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Relativity
  • Cited by 114
  • 3rd edition
  • Hans Stephani, Friedrich-Schiller-Universität, Jena, Germany
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Book description

Thoroughly revised and updated, this textbook provides a pedagogical introduction to relativity. It is self-contained, but the reader is expected to have a basic knowledge of theoretical mechanics and electrodynamics. It covers the most important features of both special and general relativity, as well as touching on more difficult topics, such as the field of charged pole-dipole particles, the Petrov classification, groups of motions, gravitational lenses, exact solutions and the structure of infinity. The necessary mathematical tools (tensor calculus, Riemannian geometry) are provided, most of the derivations are given in full, and exercises are included where appropriate. Written as a textbook for undergraduate and introductory graduate courses, it will also be of use to researchers working in the field. The bibliography gives the original papers and directs the reader to useful monographs and review papers.

Reviews

'All in all this is an impressive range of topics to cover in an introductory survey which starts more or less from scratch … The mathematical treatment is rigorous but perfectly accessible to physics and applied mathematics students in their third or fourth years. … It can be recommended, not only to students of relativity but to astrophysicists, cosmologists and particle physicists. It would also be of great use to physicists from other fields, at all levels, not attending a formal course, but rather interested in getting to grips with the subject by private study.'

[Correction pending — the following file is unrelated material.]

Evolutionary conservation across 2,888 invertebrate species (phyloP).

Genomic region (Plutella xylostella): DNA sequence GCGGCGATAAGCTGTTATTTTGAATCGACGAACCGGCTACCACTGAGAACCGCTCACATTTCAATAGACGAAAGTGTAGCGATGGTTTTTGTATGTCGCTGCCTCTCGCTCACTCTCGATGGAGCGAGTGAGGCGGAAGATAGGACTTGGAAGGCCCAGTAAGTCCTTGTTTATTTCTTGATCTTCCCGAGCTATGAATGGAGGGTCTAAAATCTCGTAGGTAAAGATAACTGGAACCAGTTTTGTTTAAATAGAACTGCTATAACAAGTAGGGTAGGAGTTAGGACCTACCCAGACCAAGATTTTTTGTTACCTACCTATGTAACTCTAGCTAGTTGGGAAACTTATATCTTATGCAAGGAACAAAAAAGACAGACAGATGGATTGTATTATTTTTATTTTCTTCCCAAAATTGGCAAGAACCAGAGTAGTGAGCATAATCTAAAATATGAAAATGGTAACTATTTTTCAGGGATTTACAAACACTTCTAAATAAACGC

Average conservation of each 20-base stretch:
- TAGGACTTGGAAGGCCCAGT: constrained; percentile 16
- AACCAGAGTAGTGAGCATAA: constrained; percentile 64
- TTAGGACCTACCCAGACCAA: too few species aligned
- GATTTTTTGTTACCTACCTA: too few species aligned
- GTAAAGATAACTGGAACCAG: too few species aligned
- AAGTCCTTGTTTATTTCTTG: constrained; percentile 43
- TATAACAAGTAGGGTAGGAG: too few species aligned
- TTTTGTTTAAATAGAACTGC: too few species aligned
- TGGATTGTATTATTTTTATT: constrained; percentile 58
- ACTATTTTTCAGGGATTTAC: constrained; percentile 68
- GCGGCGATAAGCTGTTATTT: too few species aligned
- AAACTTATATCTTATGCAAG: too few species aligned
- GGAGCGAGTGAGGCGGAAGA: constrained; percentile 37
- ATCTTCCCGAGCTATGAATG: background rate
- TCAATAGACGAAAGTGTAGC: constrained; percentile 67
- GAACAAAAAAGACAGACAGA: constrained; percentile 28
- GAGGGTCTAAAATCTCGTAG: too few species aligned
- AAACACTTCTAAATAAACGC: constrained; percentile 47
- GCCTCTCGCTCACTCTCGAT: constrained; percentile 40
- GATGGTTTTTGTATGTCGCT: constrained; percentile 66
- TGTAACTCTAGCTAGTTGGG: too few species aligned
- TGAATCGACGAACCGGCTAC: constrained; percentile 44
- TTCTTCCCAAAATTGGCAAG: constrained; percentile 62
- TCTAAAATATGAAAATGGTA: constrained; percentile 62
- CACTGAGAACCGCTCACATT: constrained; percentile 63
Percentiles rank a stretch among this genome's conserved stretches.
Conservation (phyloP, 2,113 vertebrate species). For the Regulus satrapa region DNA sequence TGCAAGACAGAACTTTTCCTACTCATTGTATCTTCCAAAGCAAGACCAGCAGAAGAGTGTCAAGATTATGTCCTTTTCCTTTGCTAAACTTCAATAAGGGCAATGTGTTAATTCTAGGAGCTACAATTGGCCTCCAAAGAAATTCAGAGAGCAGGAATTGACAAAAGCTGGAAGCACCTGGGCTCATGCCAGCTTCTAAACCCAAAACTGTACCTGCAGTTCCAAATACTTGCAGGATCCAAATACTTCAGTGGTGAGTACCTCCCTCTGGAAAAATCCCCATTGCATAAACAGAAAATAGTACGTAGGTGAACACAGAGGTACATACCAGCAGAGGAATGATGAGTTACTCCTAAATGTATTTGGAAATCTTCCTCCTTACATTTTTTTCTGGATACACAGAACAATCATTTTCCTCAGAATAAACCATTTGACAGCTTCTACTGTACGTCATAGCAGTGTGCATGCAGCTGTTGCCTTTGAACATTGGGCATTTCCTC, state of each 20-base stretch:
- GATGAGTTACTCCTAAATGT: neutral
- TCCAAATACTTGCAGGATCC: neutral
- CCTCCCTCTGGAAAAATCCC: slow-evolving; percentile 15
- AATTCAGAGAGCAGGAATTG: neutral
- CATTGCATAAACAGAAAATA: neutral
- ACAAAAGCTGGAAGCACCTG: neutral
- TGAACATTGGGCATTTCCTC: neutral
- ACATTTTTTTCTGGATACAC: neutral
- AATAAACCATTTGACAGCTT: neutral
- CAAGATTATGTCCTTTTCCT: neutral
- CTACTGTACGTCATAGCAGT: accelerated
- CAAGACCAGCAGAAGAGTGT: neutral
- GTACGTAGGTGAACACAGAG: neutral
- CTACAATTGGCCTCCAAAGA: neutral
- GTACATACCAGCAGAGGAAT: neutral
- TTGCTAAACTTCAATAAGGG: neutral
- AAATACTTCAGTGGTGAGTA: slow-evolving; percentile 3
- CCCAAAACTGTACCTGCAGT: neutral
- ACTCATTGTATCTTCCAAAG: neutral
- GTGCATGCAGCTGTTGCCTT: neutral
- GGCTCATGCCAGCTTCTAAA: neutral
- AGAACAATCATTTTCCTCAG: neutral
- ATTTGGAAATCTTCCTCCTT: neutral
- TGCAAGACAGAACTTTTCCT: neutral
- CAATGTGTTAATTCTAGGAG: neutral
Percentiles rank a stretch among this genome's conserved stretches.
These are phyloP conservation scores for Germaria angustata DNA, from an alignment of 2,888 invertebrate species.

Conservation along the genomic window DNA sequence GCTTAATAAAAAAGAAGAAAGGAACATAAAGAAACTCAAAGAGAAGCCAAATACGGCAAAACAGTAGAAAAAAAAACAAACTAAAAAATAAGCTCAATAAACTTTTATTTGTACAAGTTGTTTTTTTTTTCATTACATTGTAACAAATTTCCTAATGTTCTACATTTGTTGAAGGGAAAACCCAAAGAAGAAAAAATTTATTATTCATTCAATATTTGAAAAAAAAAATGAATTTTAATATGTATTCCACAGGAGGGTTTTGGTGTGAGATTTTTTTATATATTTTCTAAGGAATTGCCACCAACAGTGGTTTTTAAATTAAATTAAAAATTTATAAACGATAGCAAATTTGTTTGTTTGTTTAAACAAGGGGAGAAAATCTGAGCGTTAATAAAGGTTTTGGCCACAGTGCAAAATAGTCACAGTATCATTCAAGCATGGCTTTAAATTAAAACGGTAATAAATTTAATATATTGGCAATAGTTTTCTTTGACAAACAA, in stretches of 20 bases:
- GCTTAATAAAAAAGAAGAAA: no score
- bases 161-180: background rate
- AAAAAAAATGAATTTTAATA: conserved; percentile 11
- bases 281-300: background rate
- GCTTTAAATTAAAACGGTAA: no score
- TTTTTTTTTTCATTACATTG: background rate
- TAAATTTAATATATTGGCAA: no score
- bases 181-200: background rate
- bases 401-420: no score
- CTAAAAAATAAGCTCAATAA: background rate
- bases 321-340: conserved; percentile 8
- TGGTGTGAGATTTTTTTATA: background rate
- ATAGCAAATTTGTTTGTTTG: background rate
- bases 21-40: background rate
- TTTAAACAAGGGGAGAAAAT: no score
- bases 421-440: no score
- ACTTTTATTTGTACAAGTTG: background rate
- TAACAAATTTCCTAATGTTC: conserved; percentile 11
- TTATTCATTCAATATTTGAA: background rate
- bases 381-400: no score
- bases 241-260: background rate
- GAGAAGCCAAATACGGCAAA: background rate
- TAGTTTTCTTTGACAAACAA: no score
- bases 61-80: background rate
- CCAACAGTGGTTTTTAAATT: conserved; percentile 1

Source: Contemporary Physics

'… the book is well written and contains a fair selection of topics for a beginning student of general relativity … Besides being a textbook, because of its standard notation and clear style it can also be used as a reference … Hans Stephani has produced a fine textbook of general relativity in the classical tradition.'

Source: General Relativity and Gravitation

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